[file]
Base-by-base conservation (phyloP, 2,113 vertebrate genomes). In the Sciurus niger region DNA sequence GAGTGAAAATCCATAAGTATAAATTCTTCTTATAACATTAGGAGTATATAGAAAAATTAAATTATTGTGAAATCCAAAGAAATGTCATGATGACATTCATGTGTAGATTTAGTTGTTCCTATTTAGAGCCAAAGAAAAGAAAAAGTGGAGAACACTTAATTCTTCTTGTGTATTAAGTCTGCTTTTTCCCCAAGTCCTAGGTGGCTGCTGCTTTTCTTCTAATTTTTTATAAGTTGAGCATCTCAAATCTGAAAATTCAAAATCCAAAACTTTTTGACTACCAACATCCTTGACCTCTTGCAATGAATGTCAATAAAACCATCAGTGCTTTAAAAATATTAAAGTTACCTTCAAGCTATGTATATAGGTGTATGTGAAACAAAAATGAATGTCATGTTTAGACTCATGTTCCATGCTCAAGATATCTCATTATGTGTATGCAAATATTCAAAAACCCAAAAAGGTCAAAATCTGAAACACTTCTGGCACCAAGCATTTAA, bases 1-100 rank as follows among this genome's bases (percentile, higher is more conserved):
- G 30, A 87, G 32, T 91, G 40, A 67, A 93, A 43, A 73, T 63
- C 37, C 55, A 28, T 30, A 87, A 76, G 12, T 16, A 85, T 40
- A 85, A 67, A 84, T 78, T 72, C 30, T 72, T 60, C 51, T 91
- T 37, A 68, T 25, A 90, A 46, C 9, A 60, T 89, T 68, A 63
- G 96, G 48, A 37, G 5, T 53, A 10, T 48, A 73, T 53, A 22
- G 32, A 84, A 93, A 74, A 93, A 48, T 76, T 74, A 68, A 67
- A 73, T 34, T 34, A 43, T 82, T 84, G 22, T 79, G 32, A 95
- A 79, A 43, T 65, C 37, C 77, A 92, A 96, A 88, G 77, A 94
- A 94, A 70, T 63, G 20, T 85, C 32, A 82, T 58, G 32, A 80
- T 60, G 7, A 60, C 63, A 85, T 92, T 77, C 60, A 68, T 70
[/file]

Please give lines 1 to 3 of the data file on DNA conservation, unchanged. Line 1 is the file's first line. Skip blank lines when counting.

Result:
Base-by-base conservation (phyloP, 2,113 vertebrate genomes). In the Sciurus niger region DNA sequence GAGTGAAAATCCATAAGTATAAATTCTTCTTATAACATTAGGAGTATATAGAAAAATTAAATTATTGTGAAATCCAAAGAAATGTCATGATGACATTCATGTGTAGATTTAGTTGTTCCTATTTAGAGCCAAAGAAAAGAAAAAGTGGAGAACACTTAATTCTTCTTGTGTATTAAGTCTGCTTTTTCCCCAAGTCCTAGGTGGCTGCTGCTTTTCTTCTAATTTTTTATAAGTTGAGCATCTCAAATCTGAAAATTCAAAATCCAAAACTTTTTGACTACCAACATCCTTGACCTCTTGCAATGAATGTCAATAAAACCATCAGTGCTTTAAAAATATTAAAGTTACCTTCAAGCTATGTATATAGGTGTATGTGAAACAAAAATGAATGTCATGTTTAGACTCATGTTCCATGCTCAAGATATCTCATTATGTGTATGCAAATATTCAAAAACCCAAAAAGGTCAAAATCTGAAACACTTCTGGCACCAAGCATTTAA, bases 1-100 rank as follows among this genome's bases (percentile, higher is more conserved):
- G 30, A 87, G 32, T 91, G 40, A 67, A 93, A 43, A 73, T 63
- C 37, C 55, A 28, T 30, A 87, A 76, G 12, T 16, A 85, T 40